This script method can be applied in many different ways of course, but it was the first time I’d used the Try function, and it worked really well.

 

Zero-click Single Sign-On Without ADFS

Login prompts to websites are a pain. Enterprise employees these days expect to have a single sign-on experience (meaning the same username/password everywhere) and a minimal amount of logging in to systems each day.

It’s a very different from years ago where every system had it’s own unique login, and users got into the habit of synchronizing password changes when the regular password expiries hit (and I’m sure some companies still run this way), but it’s a problem IT as a whole has worked on for many years.

Microsoft has had a big focus in identity management for many years, with products such as FIM/MIM and ADFS along with the old faithful Active Directory, controlling and giving framework for authentication. The on-premises approach didn’t work for cloud based technologies though. Going to a site such as Office365.com will show an area to sign in:

 

Going back to the requirements of getting logged out of sites, or needing to log into each different Microsoft service is a pain and time sink for users. The original answer to this problem was ADFS. This works well, but requires the ADFS infrastructure to be set up, and needs to be highly available. If ADFS goes down, your users can no longer authenticate to Azure AD, which is what powers the identity management and authentication orchestration for Microsoft enterprise users (this includes Office 365).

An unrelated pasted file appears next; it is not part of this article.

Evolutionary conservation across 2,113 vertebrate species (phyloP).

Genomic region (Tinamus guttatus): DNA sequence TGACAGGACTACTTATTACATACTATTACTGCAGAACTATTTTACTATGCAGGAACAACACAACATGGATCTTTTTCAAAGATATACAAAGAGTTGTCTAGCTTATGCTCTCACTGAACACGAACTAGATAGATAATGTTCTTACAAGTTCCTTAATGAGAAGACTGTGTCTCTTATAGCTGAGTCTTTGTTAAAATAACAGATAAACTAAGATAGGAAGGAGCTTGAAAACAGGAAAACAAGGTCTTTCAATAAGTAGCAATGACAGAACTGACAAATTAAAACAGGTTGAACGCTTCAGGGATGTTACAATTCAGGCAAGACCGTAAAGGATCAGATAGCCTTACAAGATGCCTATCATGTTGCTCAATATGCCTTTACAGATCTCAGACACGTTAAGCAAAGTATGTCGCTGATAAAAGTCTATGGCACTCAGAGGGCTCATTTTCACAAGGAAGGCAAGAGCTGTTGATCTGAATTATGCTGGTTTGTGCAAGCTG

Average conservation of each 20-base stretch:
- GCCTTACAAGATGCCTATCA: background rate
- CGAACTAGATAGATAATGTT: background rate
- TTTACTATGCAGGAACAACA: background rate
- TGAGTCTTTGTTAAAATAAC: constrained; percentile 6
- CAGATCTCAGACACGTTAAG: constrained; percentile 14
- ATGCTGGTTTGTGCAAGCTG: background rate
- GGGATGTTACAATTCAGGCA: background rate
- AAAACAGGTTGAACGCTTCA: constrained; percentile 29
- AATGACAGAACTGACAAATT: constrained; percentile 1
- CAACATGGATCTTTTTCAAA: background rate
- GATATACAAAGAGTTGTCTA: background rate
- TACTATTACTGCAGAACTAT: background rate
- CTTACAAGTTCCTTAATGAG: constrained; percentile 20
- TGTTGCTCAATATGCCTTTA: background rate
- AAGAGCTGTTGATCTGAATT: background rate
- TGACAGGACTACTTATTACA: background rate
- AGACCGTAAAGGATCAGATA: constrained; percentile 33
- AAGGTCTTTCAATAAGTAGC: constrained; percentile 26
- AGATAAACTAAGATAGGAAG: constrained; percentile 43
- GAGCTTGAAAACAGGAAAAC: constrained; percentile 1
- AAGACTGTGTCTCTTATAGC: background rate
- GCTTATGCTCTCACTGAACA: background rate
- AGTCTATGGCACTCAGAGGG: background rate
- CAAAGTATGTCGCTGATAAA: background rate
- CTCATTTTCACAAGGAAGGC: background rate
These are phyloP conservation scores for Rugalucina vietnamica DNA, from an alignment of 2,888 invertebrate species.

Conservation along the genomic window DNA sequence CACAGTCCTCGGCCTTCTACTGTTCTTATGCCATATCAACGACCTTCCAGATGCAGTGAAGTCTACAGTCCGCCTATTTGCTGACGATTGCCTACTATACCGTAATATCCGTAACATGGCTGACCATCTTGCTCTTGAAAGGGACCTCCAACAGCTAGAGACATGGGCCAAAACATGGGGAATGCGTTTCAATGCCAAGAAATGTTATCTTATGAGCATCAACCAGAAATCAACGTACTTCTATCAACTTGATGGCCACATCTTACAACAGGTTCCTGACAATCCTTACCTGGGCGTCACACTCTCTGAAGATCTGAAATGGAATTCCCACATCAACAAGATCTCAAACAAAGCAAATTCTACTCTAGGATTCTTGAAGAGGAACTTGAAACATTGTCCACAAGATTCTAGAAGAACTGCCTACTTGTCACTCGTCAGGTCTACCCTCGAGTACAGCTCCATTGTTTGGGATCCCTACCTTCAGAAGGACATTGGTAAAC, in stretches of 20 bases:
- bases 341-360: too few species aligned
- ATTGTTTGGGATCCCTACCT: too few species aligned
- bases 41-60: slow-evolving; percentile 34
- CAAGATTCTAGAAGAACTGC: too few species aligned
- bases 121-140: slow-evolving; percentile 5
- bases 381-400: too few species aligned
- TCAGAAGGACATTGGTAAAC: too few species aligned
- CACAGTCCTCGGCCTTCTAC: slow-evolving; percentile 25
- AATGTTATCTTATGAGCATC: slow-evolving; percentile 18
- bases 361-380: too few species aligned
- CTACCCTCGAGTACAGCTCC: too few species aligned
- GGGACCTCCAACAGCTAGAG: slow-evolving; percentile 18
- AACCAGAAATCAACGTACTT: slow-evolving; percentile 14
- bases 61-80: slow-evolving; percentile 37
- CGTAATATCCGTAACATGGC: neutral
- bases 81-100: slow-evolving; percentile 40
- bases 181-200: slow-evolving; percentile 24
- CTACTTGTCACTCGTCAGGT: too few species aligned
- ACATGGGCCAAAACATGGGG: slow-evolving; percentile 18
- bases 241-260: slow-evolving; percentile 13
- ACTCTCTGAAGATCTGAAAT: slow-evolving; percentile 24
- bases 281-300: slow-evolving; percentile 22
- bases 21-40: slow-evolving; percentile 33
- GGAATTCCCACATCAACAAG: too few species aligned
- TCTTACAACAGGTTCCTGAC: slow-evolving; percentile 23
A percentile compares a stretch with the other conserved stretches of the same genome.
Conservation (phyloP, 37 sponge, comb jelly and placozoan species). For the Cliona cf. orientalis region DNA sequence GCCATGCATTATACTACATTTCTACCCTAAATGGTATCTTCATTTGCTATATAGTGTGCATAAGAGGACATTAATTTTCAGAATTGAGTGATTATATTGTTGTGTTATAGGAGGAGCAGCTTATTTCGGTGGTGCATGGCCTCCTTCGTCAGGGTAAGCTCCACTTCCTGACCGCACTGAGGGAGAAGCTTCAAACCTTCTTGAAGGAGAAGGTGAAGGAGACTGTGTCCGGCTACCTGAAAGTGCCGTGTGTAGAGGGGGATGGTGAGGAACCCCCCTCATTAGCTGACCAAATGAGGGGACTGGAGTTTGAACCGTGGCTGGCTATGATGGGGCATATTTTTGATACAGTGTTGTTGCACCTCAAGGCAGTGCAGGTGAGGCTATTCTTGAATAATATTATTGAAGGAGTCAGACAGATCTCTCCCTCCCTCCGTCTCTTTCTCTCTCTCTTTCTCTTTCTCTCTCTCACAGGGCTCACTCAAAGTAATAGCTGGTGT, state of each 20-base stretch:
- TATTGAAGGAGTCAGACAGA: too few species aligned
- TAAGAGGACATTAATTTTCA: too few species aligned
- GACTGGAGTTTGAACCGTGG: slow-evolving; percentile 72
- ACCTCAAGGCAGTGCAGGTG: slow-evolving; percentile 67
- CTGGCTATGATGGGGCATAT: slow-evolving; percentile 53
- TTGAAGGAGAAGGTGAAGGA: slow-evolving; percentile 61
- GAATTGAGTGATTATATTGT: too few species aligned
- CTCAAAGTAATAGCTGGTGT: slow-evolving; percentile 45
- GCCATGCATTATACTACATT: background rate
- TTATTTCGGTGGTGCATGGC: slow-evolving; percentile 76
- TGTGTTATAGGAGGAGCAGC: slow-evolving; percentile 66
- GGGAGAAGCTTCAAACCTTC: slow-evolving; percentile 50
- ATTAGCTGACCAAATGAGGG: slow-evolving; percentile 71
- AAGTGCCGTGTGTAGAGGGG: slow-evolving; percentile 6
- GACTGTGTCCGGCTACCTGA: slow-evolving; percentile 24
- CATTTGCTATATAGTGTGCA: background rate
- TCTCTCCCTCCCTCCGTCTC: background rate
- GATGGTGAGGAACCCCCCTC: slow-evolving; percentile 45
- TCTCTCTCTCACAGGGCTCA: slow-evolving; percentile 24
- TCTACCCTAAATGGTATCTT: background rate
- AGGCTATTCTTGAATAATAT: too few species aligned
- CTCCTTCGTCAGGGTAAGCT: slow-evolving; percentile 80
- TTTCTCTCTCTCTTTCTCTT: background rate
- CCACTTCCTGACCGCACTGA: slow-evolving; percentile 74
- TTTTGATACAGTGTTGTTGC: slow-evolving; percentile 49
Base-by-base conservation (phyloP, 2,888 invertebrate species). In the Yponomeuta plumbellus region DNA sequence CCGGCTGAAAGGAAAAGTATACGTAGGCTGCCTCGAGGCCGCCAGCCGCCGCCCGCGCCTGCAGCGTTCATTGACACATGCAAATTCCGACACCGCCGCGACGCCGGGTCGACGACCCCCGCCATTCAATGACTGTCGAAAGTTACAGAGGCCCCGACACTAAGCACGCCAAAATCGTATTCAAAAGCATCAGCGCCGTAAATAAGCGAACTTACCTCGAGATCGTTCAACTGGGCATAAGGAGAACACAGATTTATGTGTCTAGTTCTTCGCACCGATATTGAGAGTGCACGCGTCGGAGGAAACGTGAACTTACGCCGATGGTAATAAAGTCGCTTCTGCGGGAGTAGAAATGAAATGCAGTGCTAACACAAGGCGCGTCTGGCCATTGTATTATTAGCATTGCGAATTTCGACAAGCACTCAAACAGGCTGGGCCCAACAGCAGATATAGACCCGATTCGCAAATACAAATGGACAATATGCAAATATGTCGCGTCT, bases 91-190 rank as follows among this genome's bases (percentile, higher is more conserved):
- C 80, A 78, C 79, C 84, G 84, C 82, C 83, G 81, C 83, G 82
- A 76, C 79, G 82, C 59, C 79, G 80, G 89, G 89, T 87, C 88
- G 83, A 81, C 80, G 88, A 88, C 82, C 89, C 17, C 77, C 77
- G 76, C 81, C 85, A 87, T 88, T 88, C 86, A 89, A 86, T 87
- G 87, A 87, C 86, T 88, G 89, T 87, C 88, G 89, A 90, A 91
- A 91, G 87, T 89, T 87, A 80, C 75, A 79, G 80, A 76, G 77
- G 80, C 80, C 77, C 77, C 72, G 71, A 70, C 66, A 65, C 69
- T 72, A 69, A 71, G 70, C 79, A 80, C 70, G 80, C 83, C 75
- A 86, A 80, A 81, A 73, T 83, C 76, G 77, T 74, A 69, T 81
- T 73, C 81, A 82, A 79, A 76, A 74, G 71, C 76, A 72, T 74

More recently, another native solution was released – Pass Through Authentication for Azure AD Connect (Azure AD Connect being the service that syncs your on premises AD to Azure AD). This removes the requirement for entering a password to these Microsoft services which is great for users, but still requires the entry of the username (which in Azure AD, is the User Principal Name, and looks the same as an email address to confuse things more for users). It’s a good start, but still not the seamless authentication many users expect.

There is another way of providing zero-touch logins to Microsoft services without ADFS, which is Azure AD Domain Join. Windows 10 is a requirement here, but beyond that, the setup is quite easy if you’re already configured for Azure AD. Maurice Daly has written a great guide on this, which outlines all the requirements and steps to follow to be up and running. (Thanks Maurice for your help on this!)

Gotcha for myself: I found that I had an old version of the Microsoft Azure Active Directory Module for Windows PowerShell which didn’t have the get-msoldevice cmdlet at all, and had to download an updated version. I also updated the AzureRM module for good measure since it was also out of date, but shouldn’t have been a requirement.

This is a rather complex topic, so I’ve tried to give a fly-over view of the native options available. There’s also Smart Links which can speed up and improve the user experience.

If you’re on Azure AD and Windows 10, give Azure AD Domain Join a try. It may save you the hassle of building and maintaining an ADFS server, and give your users a better experience overall.

Viewing Mbox Files On Windows

A MBOX file is similar to a PST file, in that it contains a collection of emails. PSTs will be familiar to those of us in the Windows world, as it’s one of the old formats Outlook will use.

(Side note: PSTs are bad, but they do function well as a way of transporting a large chunk of mail from one place to another).

MBOX is the Unix version of PSTs. Google also uses this for Gmail, so if you run an export job, you’ll end up with a MBOX file. Microsoft Outlook doesn’t support this format though – so if you’re sent one, how do you view the contents?

If you start Googling, you’ll come across a bunch of ‘free’ viewers and converters. Most of these are free in the demo sense, and will only view or covert 20ish emails.

I eventually found these two free solutions and tested that they worked; if you find any others feel free to share.